Travelin’ Across Texas – A visit to two Pre- and Post Civil War Forts

Or as they say in these parts, “the war of northern aggression!”

Greetings from Dalhart, Tx as I post this on April 12…

Dalhart, WHERE? Yep, I’m still in TEXAS – but I’m getting real close to Oklahoma (31 miles) and Colorado (66 miles) – yep Colorado and Texas almost connect! Dalhart is in the EXTREME NW corner of the Texas Panhandle. Today was warm (about 80), but an arctic outbreak will drop temps. back to near/below freezing at night and only in the 50’s for the daytime for the next several days. This gives me time to share more about my journey. This post centers around an inspirational experience at two 19th Century U.S. Army forts – read on for details…

RV Travel and “sightseeing”

Sightseeing to me is such a superficial term. For me, visiting places like these 19th Century forts is a way of connecting with our past. Our heritage if you will. And while we all know that humans (then and now) were/are flawed, there is value in understanding what happened, why it happened, and how things evolved since then to where we are today.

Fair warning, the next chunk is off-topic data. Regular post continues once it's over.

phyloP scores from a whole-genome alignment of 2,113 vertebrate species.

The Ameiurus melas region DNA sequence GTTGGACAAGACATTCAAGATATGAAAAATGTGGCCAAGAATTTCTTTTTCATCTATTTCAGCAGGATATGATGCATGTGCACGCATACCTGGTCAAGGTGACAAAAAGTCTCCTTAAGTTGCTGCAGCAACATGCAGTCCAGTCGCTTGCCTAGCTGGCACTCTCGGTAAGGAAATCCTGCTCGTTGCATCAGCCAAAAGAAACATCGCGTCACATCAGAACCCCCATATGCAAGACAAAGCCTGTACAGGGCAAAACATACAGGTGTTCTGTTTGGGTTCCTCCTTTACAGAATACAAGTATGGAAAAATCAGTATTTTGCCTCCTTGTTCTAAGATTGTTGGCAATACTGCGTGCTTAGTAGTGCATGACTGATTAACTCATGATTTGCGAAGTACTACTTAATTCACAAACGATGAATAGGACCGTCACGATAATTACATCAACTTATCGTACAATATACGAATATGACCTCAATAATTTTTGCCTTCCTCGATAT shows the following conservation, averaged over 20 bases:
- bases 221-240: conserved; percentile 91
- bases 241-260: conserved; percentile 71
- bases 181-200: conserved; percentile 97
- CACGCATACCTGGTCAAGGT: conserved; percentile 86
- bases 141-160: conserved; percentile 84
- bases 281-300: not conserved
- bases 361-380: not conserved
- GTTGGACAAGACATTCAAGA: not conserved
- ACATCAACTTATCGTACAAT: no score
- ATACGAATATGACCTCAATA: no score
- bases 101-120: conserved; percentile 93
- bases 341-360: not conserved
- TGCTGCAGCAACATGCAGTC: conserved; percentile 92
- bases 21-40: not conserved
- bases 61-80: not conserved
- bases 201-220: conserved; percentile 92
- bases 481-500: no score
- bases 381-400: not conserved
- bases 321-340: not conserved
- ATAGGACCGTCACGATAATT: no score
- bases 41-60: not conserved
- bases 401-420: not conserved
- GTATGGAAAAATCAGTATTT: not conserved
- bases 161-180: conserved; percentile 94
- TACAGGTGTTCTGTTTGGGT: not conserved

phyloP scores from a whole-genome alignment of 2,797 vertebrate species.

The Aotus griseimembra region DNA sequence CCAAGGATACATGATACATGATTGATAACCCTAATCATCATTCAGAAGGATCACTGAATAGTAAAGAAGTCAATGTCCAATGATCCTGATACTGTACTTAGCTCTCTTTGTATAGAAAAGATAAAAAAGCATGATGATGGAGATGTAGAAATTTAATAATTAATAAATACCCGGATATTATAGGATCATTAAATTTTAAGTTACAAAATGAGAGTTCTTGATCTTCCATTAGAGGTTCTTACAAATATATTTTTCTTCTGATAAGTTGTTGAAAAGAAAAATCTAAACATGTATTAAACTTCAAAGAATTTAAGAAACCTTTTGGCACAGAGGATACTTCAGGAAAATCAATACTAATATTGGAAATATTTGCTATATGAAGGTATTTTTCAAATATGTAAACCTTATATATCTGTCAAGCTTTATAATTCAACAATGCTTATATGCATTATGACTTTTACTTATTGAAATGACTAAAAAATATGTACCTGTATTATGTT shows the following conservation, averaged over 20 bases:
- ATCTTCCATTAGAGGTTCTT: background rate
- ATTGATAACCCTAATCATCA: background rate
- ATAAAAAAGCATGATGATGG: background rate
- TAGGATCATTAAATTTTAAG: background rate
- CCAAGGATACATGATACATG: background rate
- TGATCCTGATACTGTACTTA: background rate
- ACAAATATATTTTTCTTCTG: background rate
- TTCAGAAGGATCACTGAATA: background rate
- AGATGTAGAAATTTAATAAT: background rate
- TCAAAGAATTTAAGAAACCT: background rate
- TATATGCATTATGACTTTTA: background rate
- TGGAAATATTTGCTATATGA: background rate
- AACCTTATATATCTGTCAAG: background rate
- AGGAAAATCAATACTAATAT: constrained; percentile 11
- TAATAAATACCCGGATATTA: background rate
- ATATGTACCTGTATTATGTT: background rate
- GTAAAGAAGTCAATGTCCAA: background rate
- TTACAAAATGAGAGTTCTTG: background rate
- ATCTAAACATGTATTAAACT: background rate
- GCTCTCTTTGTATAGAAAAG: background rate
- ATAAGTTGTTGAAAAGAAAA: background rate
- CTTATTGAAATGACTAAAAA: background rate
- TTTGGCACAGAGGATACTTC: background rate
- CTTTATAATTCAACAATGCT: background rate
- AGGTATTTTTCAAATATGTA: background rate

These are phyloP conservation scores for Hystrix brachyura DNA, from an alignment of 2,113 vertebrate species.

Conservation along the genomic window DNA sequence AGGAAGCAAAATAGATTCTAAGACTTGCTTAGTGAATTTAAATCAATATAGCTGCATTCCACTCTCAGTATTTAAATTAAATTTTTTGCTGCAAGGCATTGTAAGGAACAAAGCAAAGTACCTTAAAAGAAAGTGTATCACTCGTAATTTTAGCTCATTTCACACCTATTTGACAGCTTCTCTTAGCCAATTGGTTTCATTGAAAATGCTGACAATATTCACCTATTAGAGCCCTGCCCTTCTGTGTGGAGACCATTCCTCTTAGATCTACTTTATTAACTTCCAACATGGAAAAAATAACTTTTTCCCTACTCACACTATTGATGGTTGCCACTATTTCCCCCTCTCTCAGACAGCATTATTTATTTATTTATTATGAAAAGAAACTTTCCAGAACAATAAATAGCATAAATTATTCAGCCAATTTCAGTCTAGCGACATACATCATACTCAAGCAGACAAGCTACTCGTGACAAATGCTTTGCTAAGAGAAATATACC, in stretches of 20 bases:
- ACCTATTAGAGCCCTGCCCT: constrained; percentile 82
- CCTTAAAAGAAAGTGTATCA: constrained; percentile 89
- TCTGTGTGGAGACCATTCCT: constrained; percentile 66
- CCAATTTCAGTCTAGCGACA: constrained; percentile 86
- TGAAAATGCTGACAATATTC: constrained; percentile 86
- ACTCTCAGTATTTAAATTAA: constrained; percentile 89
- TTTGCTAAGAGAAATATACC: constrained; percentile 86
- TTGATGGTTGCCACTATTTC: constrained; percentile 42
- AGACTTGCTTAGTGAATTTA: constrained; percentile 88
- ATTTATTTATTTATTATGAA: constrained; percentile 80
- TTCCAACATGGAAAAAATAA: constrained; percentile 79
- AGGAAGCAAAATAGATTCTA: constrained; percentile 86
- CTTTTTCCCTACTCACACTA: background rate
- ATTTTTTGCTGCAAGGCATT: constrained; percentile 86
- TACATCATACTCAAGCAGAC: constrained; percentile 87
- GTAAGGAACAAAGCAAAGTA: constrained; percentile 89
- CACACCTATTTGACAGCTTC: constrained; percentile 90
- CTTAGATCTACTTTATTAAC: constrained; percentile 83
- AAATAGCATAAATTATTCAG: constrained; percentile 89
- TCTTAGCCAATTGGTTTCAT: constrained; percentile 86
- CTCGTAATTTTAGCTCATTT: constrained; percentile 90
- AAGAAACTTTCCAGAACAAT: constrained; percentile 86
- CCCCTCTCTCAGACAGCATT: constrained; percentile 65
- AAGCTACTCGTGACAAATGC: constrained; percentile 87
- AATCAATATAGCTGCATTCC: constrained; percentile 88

As an RV traveler, I feel blessed to have traveled (and continue to travel) to varied and often remote regions where you can see evidence of recent (and ancient) events that impacted the land and/or our Nation.

This experience involved two 19th Century U.S. Army forts. Being on the premises brought to life events in our nation both prior to and following the Civil War. In this post, I attempt to chronicle events that impacted segregation in our nation after the freeing of the slaves along with more than one move to desegregate our nation.

The Forts…

Fort McKavett informational marker

Fort McKavett, situated near Sonora, Tx. is located on the boundary between west Texas and the Texas hill country and Fort Davis, near Alpine, Tx. right in the middle of west Texas – surrounded by mountains reaching to 7000 ft. elevation in an arid, semi-desert region.

Fort McKavett – a well preserved 19th Century U.S. military fort

Both forts existed to help facilitate the westward expansion of our nation and address the “Indian problem” (as some Americans in the 19th century saw it) during the Indian wars which lasted from about 1850 – 1875.

Marking the westward expansion of our nation

Fort McKavett

Fort McKavett was first established in 1852 only to be abandoned 7 years later in 1859, due to a decline in warfare with Indians as a result of the establishment of reservations in Texas and migrants using a more southerly route to California. 

Fort McKavett – ruins of enlisted men’s barracks